|Right Ascension||07 : 52.3 (h:m)
|Declination||-38 : 33 (deg:m)
|Visual Brightness||5.8 (mag)
|Apparent Dimension||27 (arc min)|
Discovered by Lacaille on March 19, 1752.
This cluster was discovered by Nicholas Louis de Lacaille when he was in South Africa during 1751-1752.
Burnham states this is "probably the finest of the galactic clusters in Puppis," but not in Messier's catalog and many other observing lists as it is situated to much south. However, where it comes sufficiently high over the horizon, it is a splendid rich cluster of over 300 stars, crowded in a 20' field, situated about 2.5 deg NW from 2.25 mag, extremely hot O5 supergiant Zeta Puppis (this star, at 2,400 light years distance, is one of the brightest stars known, with absolute mag -7.1, corresponding to 60,000 solar luminosities).
The brightest star of NGC 2477 is of mag 9.81, the hottest of spectral type B8. The cluster's age has been estimated at about 700 million years (Sky Catalog 2000.0).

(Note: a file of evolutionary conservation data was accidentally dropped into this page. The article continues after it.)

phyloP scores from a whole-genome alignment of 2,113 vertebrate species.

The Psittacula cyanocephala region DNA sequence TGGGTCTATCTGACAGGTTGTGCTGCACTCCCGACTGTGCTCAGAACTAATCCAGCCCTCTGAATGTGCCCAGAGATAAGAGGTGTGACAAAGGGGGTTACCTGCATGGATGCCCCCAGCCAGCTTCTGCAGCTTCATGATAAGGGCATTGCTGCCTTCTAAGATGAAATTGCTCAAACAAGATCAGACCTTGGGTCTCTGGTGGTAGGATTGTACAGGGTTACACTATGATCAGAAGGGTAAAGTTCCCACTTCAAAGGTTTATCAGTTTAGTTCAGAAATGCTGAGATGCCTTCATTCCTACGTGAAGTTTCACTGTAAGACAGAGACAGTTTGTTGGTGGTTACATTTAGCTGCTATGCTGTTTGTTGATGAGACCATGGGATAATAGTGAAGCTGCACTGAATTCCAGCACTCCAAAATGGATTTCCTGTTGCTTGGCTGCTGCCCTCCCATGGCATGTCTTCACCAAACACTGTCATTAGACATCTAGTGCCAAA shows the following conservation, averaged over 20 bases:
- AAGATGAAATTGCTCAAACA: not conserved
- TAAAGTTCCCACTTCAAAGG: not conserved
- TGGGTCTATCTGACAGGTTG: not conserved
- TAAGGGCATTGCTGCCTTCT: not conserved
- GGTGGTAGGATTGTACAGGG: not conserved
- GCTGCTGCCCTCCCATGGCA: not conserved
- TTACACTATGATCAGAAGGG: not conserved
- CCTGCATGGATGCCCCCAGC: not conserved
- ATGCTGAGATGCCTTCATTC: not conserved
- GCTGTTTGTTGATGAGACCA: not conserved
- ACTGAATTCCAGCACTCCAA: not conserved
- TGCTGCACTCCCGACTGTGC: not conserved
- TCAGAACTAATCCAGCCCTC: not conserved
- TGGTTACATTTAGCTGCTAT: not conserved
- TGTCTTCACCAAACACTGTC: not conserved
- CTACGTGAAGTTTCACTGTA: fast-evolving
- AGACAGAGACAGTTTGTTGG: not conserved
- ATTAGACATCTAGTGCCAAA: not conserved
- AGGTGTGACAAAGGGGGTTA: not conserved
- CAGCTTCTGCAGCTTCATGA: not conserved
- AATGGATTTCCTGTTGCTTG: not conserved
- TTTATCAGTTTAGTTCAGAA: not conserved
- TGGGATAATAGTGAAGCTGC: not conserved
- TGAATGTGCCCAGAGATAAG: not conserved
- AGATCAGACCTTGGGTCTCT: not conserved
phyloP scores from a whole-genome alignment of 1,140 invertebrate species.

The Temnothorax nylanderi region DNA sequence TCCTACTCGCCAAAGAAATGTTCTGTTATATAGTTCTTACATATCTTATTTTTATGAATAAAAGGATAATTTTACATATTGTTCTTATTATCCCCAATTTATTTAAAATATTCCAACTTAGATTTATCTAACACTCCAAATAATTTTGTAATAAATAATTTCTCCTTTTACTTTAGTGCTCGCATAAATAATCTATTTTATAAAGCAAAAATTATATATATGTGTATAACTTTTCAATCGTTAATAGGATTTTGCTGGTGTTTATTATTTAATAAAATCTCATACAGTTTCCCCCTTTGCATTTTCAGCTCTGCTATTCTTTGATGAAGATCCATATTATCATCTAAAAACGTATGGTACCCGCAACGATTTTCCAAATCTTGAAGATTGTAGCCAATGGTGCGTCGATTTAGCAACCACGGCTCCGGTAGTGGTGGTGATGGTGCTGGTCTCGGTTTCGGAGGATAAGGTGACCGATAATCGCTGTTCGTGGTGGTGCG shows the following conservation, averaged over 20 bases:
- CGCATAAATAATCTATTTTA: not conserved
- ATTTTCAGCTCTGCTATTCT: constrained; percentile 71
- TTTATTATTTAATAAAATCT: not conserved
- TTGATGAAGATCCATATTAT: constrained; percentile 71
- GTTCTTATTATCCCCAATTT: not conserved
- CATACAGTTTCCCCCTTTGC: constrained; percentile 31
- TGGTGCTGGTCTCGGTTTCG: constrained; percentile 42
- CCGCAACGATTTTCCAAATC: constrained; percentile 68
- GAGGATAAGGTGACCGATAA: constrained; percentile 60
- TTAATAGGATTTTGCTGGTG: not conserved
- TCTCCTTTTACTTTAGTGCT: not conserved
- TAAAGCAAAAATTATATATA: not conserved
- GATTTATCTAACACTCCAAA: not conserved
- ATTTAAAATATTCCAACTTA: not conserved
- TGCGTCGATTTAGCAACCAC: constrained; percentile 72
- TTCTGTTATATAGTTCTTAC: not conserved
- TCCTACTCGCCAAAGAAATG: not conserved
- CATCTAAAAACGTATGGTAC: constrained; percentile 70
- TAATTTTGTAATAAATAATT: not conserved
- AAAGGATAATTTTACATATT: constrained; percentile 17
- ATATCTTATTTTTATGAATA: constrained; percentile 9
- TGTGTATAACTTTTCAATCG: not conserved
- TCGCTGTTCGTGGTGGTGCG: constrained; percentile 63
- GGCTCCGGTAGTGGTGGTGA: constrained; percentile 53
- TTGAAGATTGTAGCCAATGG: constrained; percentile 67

The image in this page was obtained by Matt BenDaniel. It was cropped from a larger image which shows NGC 2477 together with its much nearer apparent neighbor, NGC 2451. This is a 60-minutes exposure on Kodak E 200 film, taken with a Tele Vue 85 refractor at f/5.6, on December 31, 2000 at 00:23 PST.
In the Astronomical League's Southern Sky Binocular Club list. Caldwell 71 in Patrick Moore's list.
Investigations of the stars of NGC 2477 has lead, in November 2003, to the discovery of the Canis Major Dwarf, the closest dwarf galaxy to us and our Milky Way.
Last Modification: March 21, 1998